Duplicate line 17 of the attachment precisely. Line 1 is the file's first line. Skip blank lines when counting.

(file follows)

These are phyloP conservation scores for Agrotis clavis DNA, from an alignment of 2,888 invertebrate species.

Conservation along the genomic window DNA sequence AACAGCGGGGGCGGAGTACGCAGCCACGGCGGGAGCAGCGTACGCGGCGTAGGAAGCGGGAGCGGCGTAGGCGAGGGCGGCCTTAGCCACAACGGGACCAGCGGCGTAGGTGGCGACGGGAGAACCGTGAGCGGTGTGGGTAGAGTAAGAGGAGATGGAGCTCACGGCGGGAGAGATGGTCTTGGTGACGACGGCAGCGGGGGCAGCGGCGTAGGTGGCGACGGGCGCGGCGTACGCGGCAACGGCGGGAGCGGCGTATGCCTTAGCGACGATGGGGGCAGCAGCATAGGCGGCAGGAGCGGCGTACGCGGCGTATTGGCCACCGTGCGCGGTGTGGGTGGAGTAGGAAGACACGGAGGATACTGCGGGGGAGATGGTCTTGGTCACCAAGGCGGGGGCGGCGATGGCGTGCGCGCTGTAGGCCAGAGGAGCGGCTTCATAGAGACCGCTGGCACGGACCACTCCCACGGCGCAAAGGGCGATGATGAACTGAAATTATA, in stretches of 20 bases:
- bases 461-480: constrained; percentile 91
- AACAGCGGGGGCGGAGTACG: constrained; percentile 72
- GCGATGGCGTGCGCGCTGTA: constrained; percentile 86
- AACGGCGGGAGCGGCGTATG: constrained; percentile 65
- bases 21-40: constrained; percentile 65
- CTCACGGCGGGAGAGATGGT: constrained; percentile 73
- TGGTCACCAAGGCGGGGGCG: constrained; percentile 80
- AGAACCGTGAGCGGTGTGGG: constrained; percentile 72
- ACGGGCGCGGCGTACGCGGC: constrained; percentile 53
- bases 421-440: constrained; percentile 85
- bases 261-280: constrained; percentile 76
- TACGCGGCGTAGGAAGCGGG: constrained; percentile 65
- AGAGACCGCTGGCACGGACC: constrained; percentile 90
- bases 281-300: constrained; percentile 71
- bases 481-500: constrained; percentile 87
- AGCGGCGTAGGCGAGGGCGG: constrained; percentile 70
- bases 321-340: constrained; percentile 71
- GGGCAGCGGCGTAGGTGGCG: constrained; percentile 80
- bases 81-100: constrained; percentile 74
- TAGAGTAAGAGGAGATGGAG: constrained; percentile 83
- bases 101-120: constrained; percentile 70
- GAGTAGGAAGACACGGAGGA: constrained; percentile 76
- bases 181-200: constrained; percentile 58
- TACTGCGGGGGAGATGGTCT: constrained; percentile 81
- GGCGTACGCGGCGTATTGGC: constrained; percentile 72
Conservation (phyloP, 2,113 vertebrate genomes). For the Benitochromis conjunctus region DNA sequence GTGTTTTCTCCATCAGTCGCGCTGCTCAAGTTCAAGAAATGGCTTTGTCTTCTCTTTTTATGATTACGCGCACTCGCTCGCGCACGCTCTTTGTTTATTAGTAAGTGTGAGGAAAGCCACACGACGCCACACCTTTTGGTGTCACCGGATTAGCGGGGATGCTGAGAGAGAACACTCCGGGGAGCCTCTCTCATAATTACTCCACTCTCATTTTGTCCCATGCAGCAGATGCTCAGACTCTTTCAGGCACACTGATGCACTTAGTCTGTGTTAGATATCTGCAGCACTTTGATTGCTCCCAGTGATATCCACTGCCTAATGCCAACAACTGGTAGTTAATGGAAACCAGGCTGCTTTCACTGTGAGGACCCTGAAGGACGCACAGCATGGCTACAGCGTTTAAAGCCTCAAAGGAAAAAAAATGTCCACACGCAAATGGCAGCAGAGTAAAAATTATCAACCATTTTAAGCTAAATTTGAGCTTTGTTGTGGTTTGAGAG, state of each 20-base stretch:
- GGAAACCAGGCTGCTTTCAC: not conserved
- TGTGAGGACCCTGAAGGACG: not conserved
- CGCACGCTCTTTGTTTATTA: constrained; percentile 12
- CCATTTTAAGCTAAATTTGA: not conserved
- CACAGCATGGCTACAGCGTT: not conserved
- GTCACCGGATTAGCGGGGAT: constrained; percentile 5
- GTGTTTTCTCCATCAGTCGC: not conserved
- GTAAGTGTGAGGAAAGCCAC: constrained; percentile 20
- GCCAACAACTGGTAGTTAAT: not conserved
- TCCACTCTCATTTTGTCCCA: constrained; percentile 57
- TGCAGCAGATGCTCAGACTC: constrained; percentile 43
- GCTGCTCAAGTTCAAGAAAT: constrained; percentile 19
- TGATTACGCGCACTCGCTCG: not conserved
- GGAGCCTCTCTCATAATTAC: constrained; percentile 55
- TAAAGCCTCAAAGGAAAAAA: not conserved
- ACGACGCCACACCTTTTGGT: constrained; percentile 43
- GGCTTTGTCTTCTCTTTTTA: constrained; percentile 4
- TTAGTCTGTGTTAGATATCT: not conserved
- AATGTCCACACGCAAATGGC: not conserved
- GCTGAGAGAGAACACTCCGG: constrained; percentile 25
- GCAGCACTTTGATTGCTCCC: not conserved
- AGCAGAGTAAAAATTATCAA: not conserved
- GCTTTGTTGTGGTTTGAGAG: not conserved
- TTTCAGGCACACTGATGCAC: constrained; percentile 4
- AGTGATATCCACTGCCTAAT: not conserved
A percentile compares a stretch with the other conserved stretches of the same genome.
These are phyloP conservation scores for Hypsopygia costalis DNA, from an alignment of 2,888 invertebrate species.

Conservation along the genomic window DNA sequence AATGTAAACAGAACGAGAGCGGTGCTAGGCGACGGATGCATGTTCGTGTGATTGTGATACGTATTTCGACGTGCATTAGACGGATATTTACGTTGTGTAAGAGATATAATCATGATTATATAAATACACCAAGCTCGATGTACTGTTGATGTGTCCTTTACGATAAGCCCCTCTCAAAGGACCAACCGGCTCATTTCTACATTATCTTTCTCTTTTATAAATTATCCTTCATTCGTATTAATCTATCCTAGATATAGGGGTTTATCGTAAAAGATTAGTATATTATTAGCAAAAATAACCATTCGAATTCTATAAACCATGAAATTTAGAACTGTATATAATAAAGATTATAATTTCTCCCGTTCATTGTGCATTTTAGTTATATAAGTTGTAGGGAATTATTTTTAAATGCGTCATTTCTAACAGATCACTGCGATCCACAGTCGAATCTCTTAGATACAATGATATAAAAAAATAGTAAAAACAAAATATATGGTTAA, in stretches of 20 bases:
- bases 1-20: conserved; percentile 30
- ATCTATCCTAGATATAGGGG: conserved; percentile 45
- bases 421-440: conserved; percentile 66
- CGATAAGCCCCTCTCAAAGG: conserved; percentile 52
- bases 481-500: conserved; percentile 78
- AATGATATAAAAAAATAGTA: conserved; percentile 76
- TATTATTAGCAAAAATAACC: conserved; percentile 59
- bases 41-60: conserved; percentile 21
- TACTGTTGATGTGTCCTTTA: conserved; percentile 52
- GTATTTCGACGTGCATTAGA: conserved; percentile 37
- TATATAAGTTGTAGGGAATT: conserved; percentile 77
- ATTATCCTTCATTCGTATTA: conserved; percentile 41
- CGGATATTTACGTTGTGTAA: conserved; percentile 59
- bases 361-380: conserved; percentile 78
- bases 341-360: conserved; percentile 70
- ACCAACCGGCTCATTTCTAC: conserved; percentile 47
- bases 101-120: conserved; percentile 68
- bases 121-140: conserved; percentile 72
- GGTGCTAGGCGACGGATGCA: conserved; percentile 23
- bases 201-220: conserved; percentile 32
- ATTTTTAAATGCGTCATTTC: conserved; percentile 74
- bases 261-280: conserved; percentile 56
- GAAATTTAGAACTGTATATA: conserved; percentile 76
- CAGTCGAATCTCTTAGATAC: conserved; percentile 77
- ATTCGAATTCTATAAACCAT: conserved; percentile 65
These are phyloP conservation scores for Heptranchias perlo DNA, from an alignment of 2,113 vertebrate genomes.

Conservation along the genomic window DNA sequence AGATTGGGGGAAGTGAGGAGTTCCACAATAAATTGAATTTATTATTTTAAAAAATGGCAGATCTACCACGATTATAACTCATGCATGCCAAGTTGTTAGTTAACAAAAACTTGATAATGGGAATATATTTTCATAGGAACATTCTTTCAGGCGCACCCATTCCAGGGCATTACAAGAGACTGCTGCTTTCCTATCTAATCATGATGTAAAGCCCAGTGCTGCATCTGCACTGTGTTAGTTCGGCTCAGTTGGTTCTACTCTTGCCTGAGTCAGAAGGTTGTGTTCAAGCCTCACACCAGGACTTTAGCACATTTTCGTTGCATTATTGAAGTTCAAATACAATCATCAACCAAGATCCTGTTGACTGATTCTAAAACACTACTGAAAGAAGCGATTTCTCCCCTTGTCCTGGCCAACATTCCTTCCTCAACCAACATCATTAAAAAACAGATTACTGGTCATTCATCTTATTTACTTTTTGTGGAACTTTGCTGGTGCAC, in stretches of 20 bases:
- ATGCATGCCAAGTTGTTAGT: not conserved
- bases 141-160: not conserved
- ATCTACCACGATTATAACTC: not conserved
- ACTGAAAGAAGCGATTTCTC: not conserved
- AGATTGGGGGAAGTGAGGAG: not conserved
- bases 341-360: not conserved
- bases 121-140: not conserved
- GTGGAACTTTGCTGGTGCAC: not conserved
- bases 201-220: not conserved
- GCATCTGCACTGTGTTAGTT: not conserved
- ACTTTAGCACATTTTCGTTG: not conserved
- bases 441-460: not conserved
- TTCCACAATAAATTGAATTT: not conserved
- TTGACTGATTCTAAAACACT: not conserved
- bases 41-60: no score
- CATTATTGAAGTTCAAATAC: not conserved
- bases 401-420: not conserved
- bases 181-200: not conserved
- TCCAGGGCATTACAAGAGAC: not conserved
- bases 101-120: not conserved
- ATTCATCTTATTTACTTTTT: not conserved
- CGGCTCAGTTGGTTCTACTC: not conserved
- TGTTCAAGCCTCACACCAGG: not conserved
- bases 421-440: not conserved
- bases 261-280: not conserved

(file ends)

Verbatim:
- bases 481-500: constrained; percentile 87